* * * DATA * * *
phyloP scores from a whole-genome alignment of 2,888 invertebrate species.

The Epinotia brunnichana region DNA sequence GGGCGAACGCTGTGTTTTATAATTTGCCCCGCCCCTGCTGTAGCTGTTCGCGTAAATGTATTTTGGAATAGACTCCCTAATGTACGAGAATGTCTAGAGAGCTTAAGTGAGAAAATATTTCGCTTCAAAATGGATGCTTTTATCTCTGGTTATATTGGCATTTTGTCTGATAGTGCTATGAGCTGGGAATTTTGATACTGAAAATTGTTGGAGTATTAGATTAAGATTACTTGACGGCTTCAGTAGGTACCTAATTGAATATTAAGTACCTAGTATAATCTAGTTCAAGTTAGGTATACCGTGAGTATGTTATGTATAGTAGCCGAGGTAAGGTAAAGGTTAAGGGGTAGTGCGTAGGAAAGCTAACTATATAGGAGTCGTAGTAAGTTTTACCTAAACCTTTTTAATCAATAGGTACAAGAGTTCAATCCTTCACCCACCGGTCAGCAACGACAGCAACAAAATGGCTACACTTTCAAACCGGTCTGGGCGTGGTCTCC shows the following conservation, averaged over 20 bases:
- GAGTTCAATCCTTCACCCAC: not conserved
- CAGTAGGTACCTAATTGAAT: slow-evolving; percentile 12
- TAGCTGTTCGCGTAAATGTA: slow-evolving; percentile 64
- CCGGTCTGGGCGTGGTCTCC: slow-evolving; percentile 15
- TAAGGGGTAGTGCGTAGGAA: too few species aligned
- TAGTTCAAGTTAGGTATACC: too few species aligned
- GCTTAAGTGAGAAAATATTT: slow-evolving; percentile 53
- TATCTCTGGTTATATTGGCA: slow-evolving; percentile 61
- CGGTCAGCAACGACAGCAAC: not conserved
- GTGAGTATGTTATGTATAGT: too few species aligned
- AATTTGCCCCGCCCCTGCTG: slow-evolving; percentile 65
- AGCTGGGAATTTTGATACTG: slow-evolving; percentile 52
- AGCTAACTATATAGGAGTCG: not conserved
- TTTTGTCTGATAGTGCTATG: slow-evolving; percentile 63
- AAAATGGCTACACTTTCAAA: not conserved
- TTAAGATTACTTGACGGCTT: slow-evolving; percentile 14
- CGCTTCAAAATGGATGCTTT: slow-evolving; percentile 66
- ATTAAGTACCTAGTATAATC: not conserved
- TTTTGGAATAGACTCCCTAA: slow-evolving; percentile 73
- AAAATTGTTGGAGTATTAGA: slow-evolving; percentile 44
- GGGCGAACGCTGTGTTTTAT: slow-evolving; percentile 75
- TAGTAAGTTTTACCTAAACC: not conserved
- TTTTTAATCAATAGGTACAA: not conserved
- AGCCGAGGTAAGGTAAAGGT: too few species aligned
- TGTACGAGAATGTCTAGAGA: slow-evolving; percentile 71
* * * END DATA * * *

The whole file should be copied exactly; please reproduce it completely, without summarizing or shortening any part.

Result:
phyloP scores from a whole-genome alignment of 2,888 invertebrate species.

The Epinotia brunnichana region DNA sequence GGGCGAACGCTGTGTTTTATAATTTGCCCCGCCCCTGCTGTAGCTGTTCGCGTAAATGTATTTTGGAATAGACTCCCTAATGTACGAGAATGTCTAGAGAGCTTAAGTGAGAAAATATTTCGCTTCAAAATGGATGCTTTTATCTCTGGTTATATTGGCATTTTGTCTGATAGTGCTATGAGCTGGGAATTTTGATACTGAAAATTGTTGGAGTATTAGATTAAGATTACTTGACGGCTTCAGTAGGTACCTAATTGAATATTAAGTACCTAGTATAATCTAGTTCAAGTTAGGTATACCGTGAGTATGTTATGTATAGTAGCCGAGGTAAGGTAAAGGTTAAGGGGTAGTGCGTAGGAAAGCTAACTATATAGGAGTCGTAGTAAGTTTTACCTAAACCTTTTTAATCAATAGGTACAAGAGTTCAATCCTTCACCCACCGGTCAGCAACGACAGCAACAAAATGGCTACACTTTCAAACCGGTCTGGGCGTGGTCTCC shows the following conservation, averaged over 20 bases:
- GAGTTCAATCCTTCACCCAC: not conserved
- CAGTAGGTACCTAATTGAAT: slow-evolving; percentile 12
- TAGCTGTTCGCGTAAATGTA: slow-evolving; percentile 64
- CCGGTCTGGGCGTGGTCTCC: slow-evolving; percentile 15
- TAAGGGGTAGTGCGTAGGAA: too few species aligned
- TAGTTCAAGTTAGGTATACC: too few species aligned
- GCTTAAGTGAGAAAATATTT: slow-evolving; percentile 53
- TATCTCTGGTTATATTGGCA: slow-evolving; percentile 61
- CGGTCAGCAACGACAGCAAC: not conserved
- GTGAGTATGTTATGTATAGT: too few species aligned
- AATTTGCCCCGCCCCTGCTG: slow-evolving; percentile 65
- AGCTGGGAATTTTGATACTG: slow-evolving; percentile 52
- AGCTAACTATATAGGAGTCG: not conserved
- TTTTGTCTGATAGTGCTATG: slow-evolving; percentile 63
- AAAATGGCTACACTTTCAAA: not conserved
- TTAAGATTACTTGACGGCTT: slow-evolving; percentile 14
- CGCTTCAAAATGGATGCTTT: slow-evolving; percentile 66
- ATTAAGTACCTAGTATAATC: not conserved
- TTTTGGAATAGACTCCCTAA: slow-evolving; percentile 73
- AAAATTGTTGGAGTATTAGA: slow-evolving; percentile 44
- GGGCGAACGCTGTGTTTTAT: slow-evolving; percentile 75
- TAGTAAGTTTTACCTAAACC: not conserved
- TTTTTAATCAATAGGTACAA: not conserved
- AGCCGAGGTAAGGTAAAGGT: too few species aligned
- TGTACGAGAATGTCTAGAGA: slow-evolving; percentile 71